The remaining 20 percent pay discounted rates. But the discounts are not pegged to income, which would at least be consistent with the NFIP’s goal of affordability. Rather, the discount is a subsidy for owners — rich or poor — of older buildings that were built before their communities received their first set of flood maps when they joined the NFIP. And grandfathering allows owners to keep paying existing lower rates even when new data shows increased flood risk in areas that were previously mapped.
People who live in flood zones already expect that when floods hit, the government will step in to repair public infrastructure and provide temporary shelter and other disaster relief. In recent years, however, they’ve also come to demand that extra tax dollars be diverted to reclaim and shore up vulnerable beachfront land where development always courted weather disruptions. Factor in the subsidies and grandfathered rates, and policyholders have even more incentive to take excessive risk and rebuild again on unsafe land.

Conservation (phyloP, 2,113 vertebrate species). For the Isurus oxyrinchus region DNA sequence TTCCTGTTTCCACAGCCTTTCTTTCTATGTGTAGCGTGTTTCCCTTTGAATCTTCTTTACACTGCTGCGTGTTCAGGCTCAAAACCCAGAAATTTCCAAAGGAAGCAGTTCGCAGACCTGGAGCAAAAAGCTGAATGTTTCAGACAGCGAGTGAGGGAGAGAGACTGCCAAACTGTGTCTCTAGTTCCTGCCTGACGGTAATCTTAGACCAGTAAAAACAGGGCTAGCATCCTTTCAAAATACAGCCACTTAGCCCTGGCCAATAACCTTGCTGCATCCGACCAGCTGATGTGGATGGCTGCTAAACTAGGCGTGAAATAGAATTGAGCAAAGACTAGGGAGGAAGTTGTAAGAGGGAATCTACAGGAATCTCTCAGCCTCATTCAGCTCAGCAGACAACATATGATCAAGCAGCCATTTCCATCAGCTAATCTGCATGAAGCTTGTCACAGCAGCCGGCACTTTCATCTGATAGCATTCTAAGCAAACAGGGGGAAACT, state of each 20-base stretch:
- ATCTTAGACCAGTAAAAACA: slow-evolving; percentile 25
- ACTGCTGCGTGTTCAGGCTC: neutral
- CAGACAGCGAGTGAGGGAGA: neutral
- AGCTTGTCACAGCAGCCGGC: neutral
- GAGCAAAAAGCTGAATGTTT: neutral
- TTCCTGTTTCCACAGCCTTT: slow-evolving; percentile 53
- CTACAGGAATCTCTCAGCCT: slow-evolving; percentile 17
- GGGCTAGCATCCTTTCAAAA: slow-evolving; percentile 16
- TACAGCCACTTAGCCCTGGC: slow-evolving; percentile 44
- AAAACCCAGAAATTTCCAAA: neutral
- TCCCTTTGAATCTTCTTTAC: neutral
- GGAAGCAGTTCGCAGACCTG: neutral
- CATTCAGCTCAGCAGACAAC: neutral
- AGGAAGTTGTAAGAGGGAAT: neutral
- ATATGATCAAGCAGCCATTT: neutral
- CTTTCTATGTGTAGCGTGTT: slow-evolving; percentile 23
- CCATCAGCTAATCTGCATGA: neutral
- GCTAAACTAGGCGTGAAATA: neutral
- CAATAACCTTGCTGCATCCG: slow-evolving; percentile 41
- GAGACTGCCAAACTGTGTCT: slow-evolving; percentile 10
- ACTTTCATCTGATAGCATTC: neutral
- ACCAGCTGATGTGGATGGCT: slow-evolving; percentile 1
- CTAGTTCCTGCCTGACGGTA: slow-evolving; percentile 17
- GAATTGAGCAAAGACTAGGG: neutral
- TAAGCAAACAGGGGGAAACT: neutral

In the meantime, the unsubsidized majority cannot shop around. Most private insurers have been priced out of the market because of the subsidies. They have little incentive to directly insure as long as they can profit with no risk by partnering with the NFIP. While the amount of profit is disputed, FEMA pays its private partners up to one-third of the premiums that FEMA collects from policyholders. In return, the partners sell and service NFIP policies, and make claim payout decisions on behalf of FEMA. If there is a dispute with a policyholder, FEMA pays the partner’s legal fees.
Since FEMA, not the private partners, are on the hook for paying out insurance claims, the private companies would seem to have little incentive to lowball those claims. But the Frontline/NPR investigation highlighted widespread lowballing by the partners on behalf of FEMA. Customer complaints led to FEMA’s decision to reopen thousands of claims for reevaluation. According to Frontline/NPR, some observers speculate that the private partners are motivated to keep NFIP expenses low on behalf of FEMA, which helps to keep the program solvent, and therefore, the partner’s service fee “gravy train” alive. It’s a pretty twisted theory, but hard to verify because one of the biggest problems with the program is the lack of transparency.